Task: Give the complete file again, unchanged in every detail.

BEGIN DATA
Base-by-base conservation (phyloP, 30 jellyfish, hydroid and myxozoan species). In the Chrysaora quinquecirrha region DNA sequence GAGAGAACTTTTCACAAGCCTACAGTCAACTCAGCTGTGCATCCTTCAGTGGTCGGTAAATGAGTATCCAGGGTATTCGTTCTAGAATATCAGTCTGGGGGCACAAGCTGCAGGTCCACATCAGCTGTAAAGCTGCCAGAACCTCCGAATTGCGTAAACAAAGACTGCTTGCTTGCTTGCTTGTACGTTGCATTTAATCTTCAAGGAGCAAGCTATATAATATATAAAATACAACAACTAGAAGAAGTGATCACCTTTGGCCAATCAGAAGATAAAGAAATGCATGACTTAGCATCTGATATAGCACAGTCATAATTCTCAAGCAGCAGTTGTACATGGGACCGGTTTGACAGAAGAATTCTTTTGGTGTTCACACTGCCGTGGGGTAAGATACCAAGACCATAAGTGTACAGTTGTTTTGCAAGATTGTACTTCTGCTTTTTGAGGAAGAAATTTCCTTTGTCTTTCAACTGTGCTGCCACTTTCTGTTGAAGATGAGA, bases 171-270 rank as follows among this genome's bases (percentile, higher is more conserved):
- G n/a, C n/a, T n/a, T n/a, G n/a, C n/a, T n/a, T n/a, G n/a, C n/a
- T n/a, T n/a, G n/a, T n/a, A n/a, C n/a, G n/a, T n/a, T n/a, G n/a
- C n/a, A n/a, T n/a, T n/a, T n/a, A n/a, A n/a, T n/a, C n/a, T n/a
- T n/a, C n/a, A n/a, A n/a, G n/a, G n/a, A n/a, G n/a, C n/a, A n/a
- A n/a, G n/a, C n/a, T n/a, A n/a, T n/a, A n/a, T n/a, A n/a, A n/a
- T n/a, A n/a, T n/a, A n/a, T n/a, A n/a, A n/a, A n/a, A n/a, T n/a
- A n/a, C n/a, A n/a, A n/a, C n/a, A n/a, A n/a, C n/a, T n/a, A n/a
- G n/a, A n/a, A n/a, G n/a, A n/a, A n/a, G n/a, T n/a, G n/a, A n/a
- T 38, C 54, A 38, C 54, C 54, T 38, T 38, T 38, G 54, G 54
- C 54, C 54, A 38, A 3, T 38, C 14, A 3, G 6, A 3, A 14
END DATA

Base-by-base conservation (phyloP, 30 jellyfish, hydroid and myxozoan species). In the Chrysaora quinquecirrha region DNA sequence GAGAGAACTTTTCACAAGCCTACAGTCAACTCAGCTGTGCATCCTTCAGTGGTCGGTAAATGAGTATCCAGGGTATTCGTTCTAGAATATCAGTCTGGGGGCACAAGCTGCAGGTCCACATCAGCTGTAAAGCTGCCAGAACCTCCGAATTGCGTAAACAAAGACTGCTTGCTTGCTTGCTTGTACGTTGCATTTAATCTTCAAGGAGCAAGCTATATAATATATAAAATACAACAACTAGAAGAAGTGATCACCTTTGGCCAATCAGAAGATAAAGAAATGCATGACTTAGCATCTGATATAGCACAGTCATAATTCTCAAGCAGCAGTTGTACATGGGACCGGTTTGACAGAAGAATTCTTTTGGTGTTCACACTGCCGTGGGGTAAGATACCAAGACCATAAGTGTACAGTTGTTTTGCAAGATTGTACTTCTGCTTTTTGAGGAAGAAATTTCCTTTGTCTTTCAACTGTGCTGCCACTTTCTGTTGAAGATGAGA, bases 171-270 rank as follows among this genome's bases (percentile, higher is more conserved):
- G n/a, C n/a, T n/a, T n/a, G n/a, C n/a, T n/a, T n/a, G n/a, C n/a
- T n/a, T n/a, G n/a, T n/a, A n/a, C n/a, G n/a, T n/a, T n/a, G n/a
- C n/a, A n/a, T n/a, T n/a, T n/a, A n/a, A n/a, T n/a, C n/a, T n/a
- T n/a, C n/a, A n/a, A n/a, G n/a, G n/a, A n/a, G n/a, C n/a, A n/a
- A n/a, G n/a, C n/a, T n/a, A n/a, T n/a, A n/a, T n/a, A n/a, A n/a
- T n/a, A n/a, T n/a, A n/a, T n/a, A n/a, A n/a, A n/a, A n/a, T n/a
- A n/a, C n/a, A n/a, A n/a, C n/a, A n/a, A n/a, C n/a, T n/a, A n/a
- G n/a, A n/a, A n/a, G n/a, A n/a, A n/a, G n/a, T n/a, G n/a, A n/a
- T 38, C 54, A 38, C 54, C 54, T 38, T 38, T 38, G 54, G 54
- C 54, C 54, A 38, A 3, T 38, C 14, A 3, G 6, A 3, A 14